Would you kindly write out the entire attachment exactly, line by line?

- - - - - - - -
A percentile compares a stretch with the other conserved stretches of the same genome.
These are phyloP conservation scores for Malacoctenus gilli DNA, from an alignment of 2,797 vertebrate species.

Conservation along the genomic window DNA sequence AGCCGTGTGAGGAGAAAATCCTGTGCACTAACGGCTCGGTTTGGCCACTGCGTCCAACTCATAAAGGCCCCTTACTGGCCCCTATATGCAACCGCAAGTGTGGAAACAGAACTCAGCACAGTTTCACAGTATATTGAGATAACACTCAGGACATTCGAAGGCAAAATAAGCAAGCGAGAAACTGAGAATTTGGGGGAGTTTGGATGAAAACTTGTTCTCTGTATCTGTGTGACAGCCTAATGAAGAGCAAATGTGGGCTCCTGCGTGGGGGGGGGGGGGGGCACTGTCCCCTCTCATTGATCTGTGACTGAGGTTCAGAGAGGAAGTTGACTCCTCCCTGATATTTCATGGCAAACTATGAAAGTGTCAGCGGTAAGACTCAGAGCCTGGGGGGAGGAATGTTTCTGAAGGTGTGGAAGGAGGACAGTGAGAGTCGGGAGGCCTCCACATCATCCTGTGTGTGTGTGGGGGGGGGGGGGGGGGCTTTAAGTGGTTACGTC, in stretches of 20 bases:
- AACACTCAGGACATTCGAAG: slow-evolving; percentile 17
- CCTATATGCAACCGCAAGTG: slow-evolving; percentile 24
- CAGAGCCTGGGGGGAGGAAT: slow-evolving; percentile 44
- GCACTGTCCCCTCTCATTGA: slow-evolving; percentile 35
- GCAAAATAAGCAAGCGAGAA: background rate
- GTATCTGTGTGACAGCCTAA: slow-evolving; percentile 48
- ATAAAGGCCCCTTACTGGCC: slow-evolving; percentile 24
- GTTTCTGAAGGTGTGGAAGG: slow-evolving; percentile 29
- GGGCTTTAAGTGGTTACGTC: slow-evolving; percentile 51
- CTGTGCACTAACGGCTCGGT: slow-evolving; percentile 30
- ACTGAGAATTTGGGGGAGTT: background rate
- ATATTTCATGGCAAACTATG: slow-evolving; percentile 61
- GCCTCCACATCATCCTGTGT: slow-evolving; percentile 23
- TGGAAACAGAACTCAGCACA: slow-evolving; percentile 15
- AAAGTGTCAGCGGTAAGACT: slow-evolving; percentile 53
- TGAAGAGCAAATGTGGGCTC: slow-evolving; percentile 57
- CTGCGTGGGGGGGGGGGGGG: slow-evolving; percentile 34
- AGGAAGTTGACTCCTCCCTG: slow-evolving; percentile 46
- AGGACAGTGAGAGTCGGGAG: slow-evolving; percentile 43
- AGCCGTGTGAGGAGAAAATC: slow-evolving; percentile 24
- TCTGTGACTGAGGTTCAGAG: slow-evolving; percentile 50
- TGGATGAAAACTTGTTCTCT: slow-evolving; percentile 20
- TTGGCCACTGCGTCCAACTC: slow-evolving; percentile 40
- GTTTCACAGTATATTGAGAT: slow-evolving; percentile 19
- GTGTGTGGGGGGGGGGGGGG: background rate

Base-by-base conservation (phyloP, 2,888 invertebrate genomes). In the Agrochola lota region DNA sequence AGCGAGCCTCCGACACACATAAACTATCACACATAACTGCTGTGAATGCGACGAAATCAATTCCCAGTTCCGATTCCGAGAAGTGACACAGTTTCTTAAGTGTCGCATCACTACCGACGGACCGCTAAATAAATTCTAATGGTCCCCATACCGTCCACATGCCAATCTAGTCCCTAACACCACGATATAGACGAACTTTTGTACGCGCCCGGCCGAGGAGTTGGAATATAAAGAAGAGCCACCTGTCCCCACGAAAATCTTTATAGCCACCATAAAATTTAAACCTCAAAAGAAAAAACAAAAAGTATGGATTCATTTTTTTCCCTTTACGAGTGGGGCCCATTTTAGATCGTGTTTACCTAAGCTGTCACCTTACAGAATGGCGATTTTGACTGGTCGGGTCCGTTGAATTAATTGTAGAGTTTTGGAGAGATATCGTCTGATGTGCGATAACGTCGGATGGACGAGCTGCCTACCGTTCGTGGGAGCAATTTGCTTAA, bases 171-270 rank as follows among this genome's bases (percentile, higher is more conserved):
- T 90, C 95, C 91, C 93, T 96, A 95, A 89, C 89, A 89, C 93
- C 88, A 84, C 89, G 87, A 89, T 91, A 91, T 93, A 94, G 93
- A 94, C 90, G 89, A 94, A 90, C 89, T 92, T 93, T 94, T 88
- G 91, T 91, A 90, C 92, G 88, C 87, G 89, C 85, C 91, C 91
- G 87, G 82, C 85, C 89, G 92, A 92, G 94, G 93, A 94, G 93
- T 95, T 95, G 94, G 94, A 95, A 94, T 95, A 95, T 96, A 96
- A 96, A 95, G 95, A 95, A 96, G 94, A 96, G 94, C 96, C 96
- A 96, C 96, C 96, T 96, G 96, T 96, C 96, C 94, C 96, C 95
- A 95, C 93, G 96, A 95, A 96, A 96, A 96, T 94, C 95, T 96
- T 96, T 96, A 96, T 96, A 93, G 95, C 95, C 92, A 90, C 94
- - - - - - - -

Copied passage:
A percentile compares a stretch with the other conserved stretches of the same genome.
These are phyloP conservation scores for Malacoctenus gilli DNA, from an alignment of 2,797 vertebrate species.

Conservation along the genomic window DNA sequence AGCCGTGTGAGGAGAAAATCCTGTGCACTAACGGCTCGGTTTGGCCACTGCGTCCAACTCATAAAGGCCCCTTACTGGCCCCTATATGCAACCGCAAGTGTGGAAACAGAACTCAGCACAGTTTCACAGTATATTGAGATAACACTCAGGACATTCGAAGGCAAAATAAGCAAGCGAGAAACTGAGAATTTGGGGGAGTTTGGATGAAAACTTGTTCTCTGTATCTGTGTGACAGCCTAATGAAGAGCAAATGTGGGCTCCTGCGTGGGGGGGGGGGGGGGCACTGTCCCCTCTCATTGATCTGTGACTGAGGTTCAGAGAGGAAGTTGACTCCTCCCTGATATTTCATGGCAAACTATGAAAGTGTCAGCGGTAAGACTCAGAGCCTGGGGGGAGGAATGTTTCTGAAGGTGTGGAAGGAGGACAGTGAGAGTCGGGAGGCCTCCACATCATCCTGTGTGTGTGTGGGGGGGGGGGGGGGGGCTTTAAGTGGTTACGTC, in stretches of 20 bases:
- AACACTCAGGACATTCGAAG: slow-evolving; percentile 17
- CCTATATGCAACCGCAAGTG: slow-evolving; percentile 24
- CAGAGCCTGGGGGGAGGAAT: slow-evolving; percentile 44
- GCACTGTCCCCTCTCATTGA: slow-evolving; percentile 35
- GCAAAATAAGCAAGCGAGAA: background rate
- GTATCTGTGTGACAGCCTAA: slow-evolving; percentile 48
- ATAAAGGCCCCTTACTGGCC: slow-evolving; percentile 24
- GTTTCTGAAGGTGTGGAAGG: slow-evolving; percentile 29
- GGGCTTTAAGTGGTTACGTC: slow-evolving; percentile 51
- CTGTGCACTAACGGCTCGGT: slow-evolving; percentile 30
- ACTGAGAATTTGGGGGAGTT: background rate
- ATATTTCATGGCAAACTATG: slow-evolving; percentile 61
- GCCTCCACATCATCCTGTGT: slow-evolving; percentile 23
- TGGAAACAGAACTCAGCACA: slow-evolving; percentile 15
- AAAGTGTCAGCGGTAAGACT: slow-evolving; percentile 53
- TGAAGAGCAAATGTGGGCTC: slow-evolving; percentile 57
- CTGCGTGGGGGGGGGGGGGG: slow-evolving; percentile 34
- AGGAAGTTGACTCCTCCCTG: slow-evolving; percentile 46
- AGGACAGTGAGAGTCGGGAG: slow-evolving; percentile 43
- AGCCGTGTGAGGAGAAAATC: slow-evolving; percentile 24
- TCTGTGACTGAGGTTCAGAG: slow-evolving; percentile 50
- TGGATGAAAACTTGTTCTCT: slow-evolving; percentile 20
- TTGGCCACTGCGTCCAACTC: slow-evolving; percentile 40
- GTTTCACAGTATATTGAGAT: slow-evolving; percentile 19
- GTGTGTGGGGGGGGGGGGGG: background rate

Base-by-base conservation (phyloP, 2,888 invertebrate genomes). In the Agrochola lota region DNA sequence AGCGAGCCTCCGACACACATAAACTATCACACATAACTGCTGTGAATGCGACGAAATCAATTCCCAGTTCCGATTCCGAGAAGTGACACAGTTTCTTAAGTGTCGCATCACTACCGACGGACCGCTAAATAAATTCTAATGGTCCCCATACCGTCCACATGCCAATCTAGTCCCTAACACCACGATATAGACGAACTTTTGTACGCGCCCGGCCGAGGAGTTGGAATATAAAGAAGAGCCACCTGTCCCCACGAAAATCTTTATAGCCACCATAAAATTTAAACCTCAAAAGAAAAAACAAAAAGTATGGATTCATTTTTTTCCCTTTACGAGTGGGGCCCATTTTAGATCGTGTTTACCTAAGCTGTCACCTTACAGAATGGCGATTTTGACTGGTCGGGTCCGTTGAATTAATTGTAGAGTTTTGGAGAGATATCGTCTGATGTGCGATAACGTCGGATGGACGAGCTGCCTACCGTTCGTGGGAGCAATTTGCTTAA, bases 171-270 rank as follows among this genome's bases (percentile, higher is more conserved):
- T 90, C 95, C 91, C 93, T 96, A 95, A 89, C 89, A 89, C 93
- C 88, A 84, C 89, G 87, A 89, T 91, A 91, T 93, A 94, G 93
- A 94, C 90, G 89, A 94, A 90, C 89, T 92, T 93, T 94, T 88
- G 91, T 91, A 90, C 92, G 88, C 87, G 89, C 85, C 91, C 91
- G 87, G 82, C 85, C 89, G 92, A 92, G 94, G 93, A 94, G 93
- T 95, T 95, G 94, G 94, A 95, A 94, T 95, A 95, T 96, A 96
- A 96, A 95, G 95, A 95, A 96, G 94, A 96, G 94, C 96, C 96
- A 96, C 96, C 96, T 96, G 96, T 96, C 96, C 94, C 96, C 95
- A 95, C 93, G 96, A 95, A 96, A 96, A 96, T 94, C 95, T 96
- T 96, T 96, A 96, T 96, A 93, G 95, C 95, C 92, A 90, C 94